Arab Invasion Of Sindh :
The rise of Islam is one of the marvels of history. In the summer of AD 622 a prophet, without honor in his own country, fled from his native city to seek an asylum in the town of Yathrib, since known as Madinat-un-Nabi, ‘the Prophet’s City’, rather more than two hundred miles north of Mecca, the town which had cast him out.
Little more than a century later the successors and followers of the fugitive were ruling an empire which extended from the Atlantic to the Indus and from the Caspian to the cataracts of the Nile, and included Spain and Portugal, some of the most fertile regions of southern France, the whole of the northern coast of Africa, Upper and Lower Egypt, their own native Arabia, Syria, Mesopotamia, Armenia, Persia, Afghanistan, Baluchistan and Transoxiana.
They threatened Christendom almost simultaneously from the east and the west, besieging Constantinople three times and advancing into the heart of France, and but for the decisive victory of Theodosius III before the imperial city in 716 and the crushing defeat inflicted on them near Tours in 732 by Charles the Hammer, the whole of Europe would have passed under their sway.
The battle of Poitiers decided whether the Christians' bell or the muezzin's cry should sound over Rome, Paris and London, whether the subtleties of the schoolmen and later, the philosophy of Greece, or the theology and jurisprudence of the Koran and the Traditions should be studied at Bologna, Paris, Oxford and Cambridge.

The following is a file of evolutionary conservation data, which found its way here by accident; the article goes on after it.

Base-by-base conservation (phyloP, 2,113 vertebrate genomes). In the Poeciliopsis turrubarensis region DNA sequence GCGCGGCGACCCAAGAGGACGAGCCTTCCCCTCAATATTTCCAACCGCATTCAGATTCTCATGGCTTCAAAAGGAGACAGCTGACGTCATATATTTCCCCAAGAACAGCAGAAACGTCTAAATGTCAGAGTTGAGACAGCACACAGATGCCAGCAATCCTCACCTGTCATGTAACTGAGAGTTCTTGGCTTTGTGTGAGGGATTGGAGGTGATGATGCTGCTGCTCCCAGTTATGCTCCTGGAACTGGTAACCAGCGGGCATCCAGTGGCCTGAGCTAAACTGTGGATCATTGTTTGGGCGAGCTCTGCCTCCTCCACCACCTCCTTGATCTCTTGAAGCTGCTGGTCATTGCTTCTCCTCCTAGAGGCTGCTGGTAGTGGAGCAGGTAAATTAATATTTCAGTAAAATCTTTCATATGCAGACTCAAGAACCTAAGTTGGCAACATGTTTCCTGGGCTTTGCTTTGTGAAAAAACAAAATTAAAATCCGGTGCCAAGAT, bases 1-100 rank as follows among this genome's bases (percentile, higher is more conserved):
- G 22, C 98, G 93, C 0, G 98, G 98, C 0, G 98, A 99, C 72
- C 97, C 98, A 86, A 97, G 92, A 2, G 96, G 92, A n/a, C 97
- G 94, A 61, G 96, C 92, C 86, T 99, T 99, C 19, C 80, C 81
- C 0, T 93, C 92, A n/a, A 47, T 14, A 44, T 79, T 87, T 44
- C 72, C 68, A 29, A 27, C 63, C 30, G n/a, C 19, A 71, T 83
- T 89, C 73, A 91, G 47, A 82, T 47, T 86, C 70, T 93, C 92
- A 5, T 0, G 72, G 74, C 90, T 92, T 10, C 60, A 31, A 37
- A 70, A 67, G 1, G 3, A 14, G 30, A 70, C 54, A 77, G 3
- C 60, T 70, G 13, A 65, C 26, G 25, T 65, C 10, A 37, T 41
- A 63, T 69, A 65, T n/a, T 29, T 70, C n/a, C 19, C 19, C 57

By the beginning of the eighth century of the Christian era the Arabs had carried their arms as far as the western confines of India and bore sway in Mekran, the ancient Gedrosia, that torrid region extending inland from the northern shore of the Sea of Oman. Immediately to the east of this province lay the kingdom of Sind, ruled by Dahir, son of the usurping Brahman Chach.
An act of piracy or brigandage, the circumstances of which are variously related, brought Dahir into conflict with his formidable neighbors.
The King of Ceylon was sending to Hajjaj, viceroy of the eastern provinces of the caliphate, the orphan daughters of Muslim merchants who had died in his dominions, and his vessels were attacked and plundered by pirates of the coast of Sind.
According to a less probable account, the King of Ceylon had himself accepted Islam, and was sending tribute to the Commander of the Faithful.
Another author writes that Abdul Malik, the fifth Umayyad, and father of Walid, the reigning Caliph, had sent agents to India to purchase female slaves and other commodities, and that these agents, on reaching Debul, Dahir’s principal seaport, had been attacked and plundered by brigands.
Hajjaj sent a letter through Muhammad bin Harun, governor of Mekran, demanding reparation, but Dahir replied that the aggressors were beyond his control, and that he was powerless to punish them.
Hajjaj then obtained from Walid permission to send an expedition into Sind and dispatched Ubaidullah against Debul, but he was defeated and slain and Budail, who followed him, shared his fate.
Hajjaj, deeply affected by these two failures, fitted out a third expedition, at the head of which he placed his cousin and son-in-law, Imaduddin Muhammad, son of Qasim, a youth of seventeen years of age.